Replied to Craig Mod’s subtle redesign of the hardware Kindle (Doug Belshaw's Thought Shrapnel)
This is user interface design, or UI design for short. It’s important stuff, for as Steve Jobs famously said: “Everything in this world… was created by people no smarter than you” — and that’s particularly true in tech.
I must admit, I am new to the whole design world. Even though it drives me crazy at times – often because I have little control or influence over it – it is one of the things that I have enjoyed about my current work. Thinking deeply about users and how to streamline various processes has been really interesting.
Listened Hey! Algorithms, leave them kids alone: Chips with Everything podcast by Jordan Erica Webber from the Guardian
Jordan Erica Webber looks into reports that YouTube Kids might create an algorithm-free platform


This is an interesting discussion of YT Kids and the role of algorithms. This is an issue that came to light through James Bridle’s post last year.

I must admit that I still use the YT Kids app sometimes. For example, the other day my daughter wanted to watch a song from Little Mermaid. I used the app and it was interesting what I found:

A response from the YT Kids algorithm

It made me think about how that result may have been produced. I listened to the song. It was fine. It was basically a song inspired by The Little Mermaid. I just wonder why horror was allowed through.

Replied to Podcast #39 – Using Adaptive Change Methods to Revolutionize Education (Modern Learners)
Do you know the difference between technical change and adaptive change? Most change in schools involves technical change, like “dressing up” the current situation, but not really addressing the underlying issues. Adaptive change, as defined by Harvard’s Ron Heifetz, is changing culture, worldview, and self-worth. These are the changes that are the hardest to make and require a re-imagination of our culture and our basic roles. The message is that we need to stop “playing around the edges” and make changes that really get to the core.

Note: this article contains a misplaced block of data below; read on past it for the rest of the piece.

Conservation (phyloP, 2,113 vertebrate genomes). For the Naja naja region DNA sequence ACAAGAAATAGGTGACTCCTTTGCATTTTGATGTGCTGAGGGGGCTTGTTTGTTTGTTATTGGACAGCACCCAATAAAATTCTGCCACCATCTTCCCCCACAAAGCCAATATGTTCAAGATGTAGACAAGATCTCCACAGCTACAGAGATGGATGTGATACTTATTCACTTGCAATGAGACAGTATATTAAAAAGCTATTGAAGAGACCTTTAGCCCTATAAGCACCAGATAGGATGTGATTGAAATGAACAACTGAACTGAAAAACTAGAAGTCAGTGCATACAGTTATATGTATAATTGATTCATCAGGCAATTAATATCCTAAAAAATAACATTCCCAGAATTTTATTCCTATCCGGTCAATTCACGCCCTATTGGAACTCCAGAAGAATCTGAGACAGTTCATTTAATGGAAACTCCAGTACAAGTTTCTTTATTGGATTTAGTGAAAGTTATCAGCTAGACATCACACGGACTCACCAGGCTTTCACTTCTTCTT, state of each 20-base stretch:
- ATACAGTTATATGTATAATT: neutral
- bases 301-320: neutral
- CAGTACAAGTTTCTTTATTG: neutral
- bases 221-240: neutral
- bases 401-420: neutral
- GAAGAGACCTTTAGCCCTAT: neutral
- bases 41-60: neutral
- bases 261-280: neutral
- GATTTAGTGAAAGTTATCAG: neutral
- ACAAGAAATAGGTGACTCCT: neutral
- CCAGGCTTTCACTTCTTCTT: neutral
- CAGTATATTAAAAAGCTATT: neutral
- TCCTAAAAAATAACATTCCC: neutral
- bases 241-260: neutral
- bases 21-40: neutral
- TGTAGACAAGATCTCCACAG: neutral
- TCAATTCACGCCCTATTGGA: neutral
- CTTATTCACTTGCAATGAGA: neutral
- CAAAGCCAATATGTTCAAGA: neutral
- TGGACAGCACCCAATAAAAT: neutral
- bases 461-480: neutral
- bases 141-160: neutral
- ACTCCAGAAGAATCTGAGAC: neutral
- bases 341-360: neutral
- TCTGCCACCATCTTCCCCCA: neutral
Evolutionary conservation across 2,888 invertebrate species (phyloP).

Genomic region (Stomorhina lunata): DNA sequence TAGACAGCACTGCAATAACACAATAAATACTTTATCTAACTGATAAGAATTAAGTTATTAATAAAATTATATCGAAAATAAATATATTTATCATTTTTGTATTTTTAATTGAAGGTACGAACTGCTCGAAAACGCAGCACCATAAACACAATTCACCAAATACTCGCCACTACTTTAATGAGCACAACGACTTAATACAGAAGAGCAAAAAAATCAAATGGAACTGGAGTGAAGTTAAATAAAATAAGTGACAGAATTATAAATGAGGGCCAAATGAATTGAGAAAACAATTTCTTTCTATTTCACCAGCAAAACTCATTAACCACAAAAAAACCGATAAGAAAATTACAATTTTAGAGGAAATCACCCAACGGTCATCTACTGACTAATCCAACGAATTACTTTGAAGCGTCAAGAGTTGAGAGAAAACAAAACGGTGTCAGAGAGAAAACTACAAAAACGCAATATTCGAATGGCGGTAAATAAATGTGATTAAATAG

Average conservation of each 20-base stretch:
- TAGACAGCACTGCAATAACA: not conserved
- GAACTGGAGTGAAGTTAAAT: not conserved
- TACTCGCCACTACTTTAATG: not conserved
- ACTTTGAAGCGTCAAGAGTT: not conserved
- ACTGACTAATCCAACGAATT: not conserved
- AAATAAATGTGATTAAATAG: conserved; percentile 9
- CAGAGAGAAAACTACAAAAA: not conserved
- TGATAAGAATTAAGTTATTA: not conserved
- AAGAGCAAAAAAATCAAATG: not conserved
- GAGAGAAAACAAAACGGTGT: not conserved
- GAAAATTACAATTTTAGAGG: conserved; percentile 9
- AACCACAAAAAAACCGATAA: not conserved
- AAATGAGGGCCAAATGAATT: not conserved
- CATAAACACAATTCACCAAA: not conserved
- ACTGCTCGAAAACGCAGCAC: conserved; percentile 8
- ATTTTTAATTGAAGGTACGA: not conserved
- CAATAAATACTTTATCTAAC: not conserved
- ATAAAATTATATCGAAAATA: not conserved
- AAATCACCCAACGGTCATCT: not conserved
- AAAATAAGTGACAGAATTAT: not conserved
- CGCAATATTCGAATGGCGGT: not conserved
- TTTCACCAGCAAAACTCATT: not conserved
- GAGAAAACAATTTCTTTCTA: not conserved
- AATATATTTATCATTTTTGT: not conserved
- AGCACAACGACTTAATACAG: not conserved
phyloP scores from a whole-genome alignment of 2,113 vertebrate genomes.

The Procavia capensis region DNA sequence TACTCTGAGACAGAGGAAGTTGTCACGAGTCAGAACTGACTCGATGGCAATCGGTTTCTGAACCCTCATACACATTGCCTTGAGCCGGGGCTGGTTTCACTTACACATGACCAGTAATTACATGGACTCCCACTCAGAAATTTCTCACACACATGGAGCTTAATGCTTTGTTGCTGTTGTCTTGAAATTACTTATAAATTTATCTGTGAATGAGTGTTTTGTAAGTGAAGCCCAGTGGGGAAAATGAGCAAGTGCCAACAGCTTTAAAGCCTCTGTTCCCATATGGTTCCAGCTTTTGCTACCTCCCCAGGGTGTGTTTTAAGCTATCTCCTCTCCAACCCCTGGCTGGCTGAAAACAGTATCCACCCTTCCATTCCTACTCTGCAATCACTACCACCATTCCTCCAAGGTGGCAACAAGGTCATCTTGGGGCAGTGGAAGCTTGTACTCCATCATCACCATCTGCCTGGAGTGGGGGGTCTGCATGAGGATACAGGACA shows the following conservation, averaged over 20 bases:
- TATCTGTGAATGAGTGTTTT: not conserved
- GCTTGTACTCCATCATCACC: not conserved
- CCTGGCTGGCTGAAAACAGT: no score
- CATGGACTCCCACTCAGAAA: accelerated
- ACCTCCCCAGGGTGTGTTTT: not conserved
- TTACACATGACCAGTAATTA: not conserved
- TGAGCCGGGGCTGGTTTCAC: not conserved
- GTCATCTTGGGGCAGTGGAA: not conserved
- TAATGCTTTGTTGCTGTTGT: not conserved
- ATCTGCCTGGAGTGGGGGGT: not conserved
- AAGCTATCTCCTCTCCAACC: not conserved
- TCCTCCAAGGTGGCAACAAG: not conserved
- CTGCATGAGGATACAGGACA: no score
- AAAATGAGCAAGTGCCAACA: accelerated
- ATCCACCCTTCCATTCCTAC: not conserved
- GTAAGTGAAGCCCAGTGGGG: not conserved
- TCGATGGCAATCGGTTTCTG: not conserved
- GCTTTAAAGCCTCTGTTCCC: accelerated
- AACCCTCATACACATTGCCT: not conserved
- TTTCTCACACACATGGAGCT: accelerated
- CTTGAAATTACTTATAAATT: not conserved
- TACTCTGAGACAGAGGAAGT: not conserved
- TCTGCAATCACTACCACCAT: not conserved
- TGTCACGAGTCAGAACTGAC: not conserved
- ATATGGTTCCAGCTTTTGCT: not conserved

Another interesting listen, with so much to reflect upon.

One thing that stood out though was Will Richardson’s reference to “a post shared on LinkedIn and Facebook.” I wonder if this is the ‘Modern’ world, one ruled by platform capitalism? If:

We need to stop “playing around the edges” and make changes that really get to the core

then I wonder if this is really the core?

I understand our focus should be about ‘learning’, but if there is anything to come out of the recent Cambridge Analytica revelations, then it is surely that we need a better model moving forward.

The future may not involve everyone to #DeleteFacebook, but I would hope that those leading technological change would lead the way? I have the same concern about Anil Dash writing about the open web in a post on Medium. For me, the future is the IndieWeb, for others it is a Domain of One’s Own. I think that both of these discussions touch upon the idea of a canonical URL.